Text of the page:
Posts Tagged ‘Wetlands’

Monday, July 1, 2013

The Dragonfly: Master of Flight

Slaty_Skimmer_on_flowerThe ability of a flying animal to move through the air varies greatly, with some creatures possessing an exceptional mastery of this skill. While many forms of life simply use their aerial capabilities to quickly and efficiently travel from one place to another, others have evolved extraordinary airborne talents. Bats, swallows and swifts are all well known for their highly maneuverable style of flight, allowing these hunters to pursue and capture bugs in the air. Yet, from an aerodynamic perspective, the most unique and complex flying creature in the Adirondacks is the dragonfly, which must be considered the true master of flight.

The dragonfly actually represents a group, or order, of insects known as Odonata, which encompasses many species of both dragonflies and damselflies. All of the individuals in this category have evolved a highly complex flight style produced by their two sets of long, slender and transparent wings. » Continue Reading.


Wednesday, May 22, 2013

Art and Nature: Returning To the Heron Nest

Heron on nest, 2013If you’ve been reading the Adirondack Almanack for a while, you may recall my emotional writing about the heron nest I found in the spring of 2012, and the three charming youngsters that were about half-grown when nature intervened and they became dinner for some predator like a large owl or a bald eagle. I was devastated as I’d been quietly visiting the nest site for weeks, observing and photographing the heron family. You can see a YouTube video of one of the parents feeding the three youngsters here.

I’m happy to say, the herons are back on the nest. Or more accurately, according to what I’ve read, a male heron, perhaps the same one, returned to this nest site, made sure the nest was in tip-top shape, and then courted a female (who may not be the same one as last year) and convinced her to join him for mating season. I trust those close friends who know where this pond is will keep it quiet and not disturb this nesting pair. » Continue Reading.


Monday, May 13, 2013

Adirondack Insects: Mayflies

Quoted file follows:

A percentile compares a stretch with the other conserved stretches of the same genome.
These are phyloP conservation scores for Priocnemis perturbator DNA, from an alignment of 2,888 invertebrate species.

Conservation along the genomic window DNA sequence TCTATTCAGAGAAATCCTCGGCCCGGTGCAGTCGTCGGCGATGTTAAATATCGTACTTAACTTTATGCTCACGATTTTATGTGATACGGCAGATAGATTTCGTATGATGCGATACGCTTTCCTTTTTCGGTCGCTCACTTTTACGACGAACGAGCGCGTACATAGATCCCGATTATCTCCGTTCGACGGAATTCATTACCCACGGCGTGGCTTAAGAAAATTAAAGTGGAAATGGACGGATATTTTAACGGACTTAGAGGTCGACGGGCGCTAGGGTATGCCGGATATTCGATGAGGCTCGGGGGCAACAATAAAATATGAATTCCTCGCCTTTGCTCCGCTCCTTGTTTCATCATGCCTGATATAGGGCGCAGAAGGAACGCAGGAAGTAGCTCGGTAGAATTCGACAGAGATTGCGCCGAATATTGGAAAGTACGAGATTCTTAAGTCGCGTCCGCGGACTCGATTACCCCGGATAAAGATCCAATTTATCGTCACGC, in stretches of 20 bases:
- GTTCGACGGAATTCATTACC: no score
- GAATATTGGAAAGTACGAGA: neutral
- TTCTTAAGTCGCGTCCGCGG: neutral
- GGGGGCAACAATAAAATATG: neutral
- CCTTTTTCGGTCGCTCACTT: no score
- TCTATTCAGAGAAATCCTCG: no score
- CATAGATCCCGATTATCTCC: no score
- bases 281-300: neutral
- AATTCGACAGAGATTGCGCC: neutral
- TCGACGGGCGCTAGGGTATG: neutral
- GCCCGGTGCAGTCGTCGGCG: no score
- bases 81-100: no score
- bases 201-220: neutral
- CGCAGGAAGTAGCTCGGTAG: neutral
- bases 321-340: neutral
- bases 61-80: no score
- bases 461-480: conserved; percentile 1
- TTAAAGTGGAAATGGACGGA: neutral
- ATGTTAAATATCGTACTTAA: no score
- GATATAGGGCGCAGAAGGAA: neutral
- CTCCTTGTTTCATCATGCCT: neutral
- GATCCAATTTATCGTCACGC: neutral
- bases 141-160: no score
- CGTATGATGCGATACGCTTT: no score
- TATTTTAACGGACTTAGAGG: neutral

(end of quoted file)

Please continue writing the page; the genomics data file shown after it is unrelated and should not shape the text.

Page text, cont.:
DSCN1675As the water warms in streams, rivers and lakes, there is an explosion of invertebrate activity, when the hoards of aquatic bugs that pass much of the year on the bottom are stimulated by the favorable thermal conditions which allow them to continue with their life cycle. Among the insects preparing to leave the safety of some protective nook, or transition into a stage that no longer perfectly matches the surroundings, are the mayflies, an exceptionally prolific and ecologically significant group of aquatic organisms.

Mayflies form a category, or order, of insects known as Ephemeroptera, which literally translates into the short-lived insects. This label is somewhat a misnomer, as most mayflies have a life span of one full year. Nearly this entire period, however, is spent underwater, initially in the embryonic form of an egg and then as a naiad passing from one nymph stage into another as they consume and convert microscopic matter in the water into body tissue. » Continue Reading.


Monday, May 6, 2013

Some Beaver Dams I Have Known

BeaverDam WLate last week, I found myself gazing into the woods as we headed down the Northway, en route to the Crandall Library Folk Life Center for a pleasant evening of entertainment. It was partially a business trip, but after listening to Dan Berggren and friends sing, alternating with readings by Carol Gregson from her first book (Leaky Boots) and her new release (Wet Socks), it sure didn’t feel like business. A good time was had by all, as evidenced by a very appreciative crowd.

During the ride south from the Plattsburgh area, my partner, Jill, handled the driving, which allowed me to enjoy uninterrupted views of the scenery. Included were some roadside marshes with beaver dams and lodges, prompting a flood of memories tied to my history with beaver dams. » Continue Reading.


Tuesday, April 30, 2013

Shoreline Regs Are About Water Quality

WaterQuality-3The protection of water quality is of singular great importance for the Adirondack Park and Adirondack communities. In the coming decades, if we are able to maintain stable water quality trends, this will help Adirondack communities enormously, not only for protecting the area’s high quality of life, but economically too. Clean water will be our edge.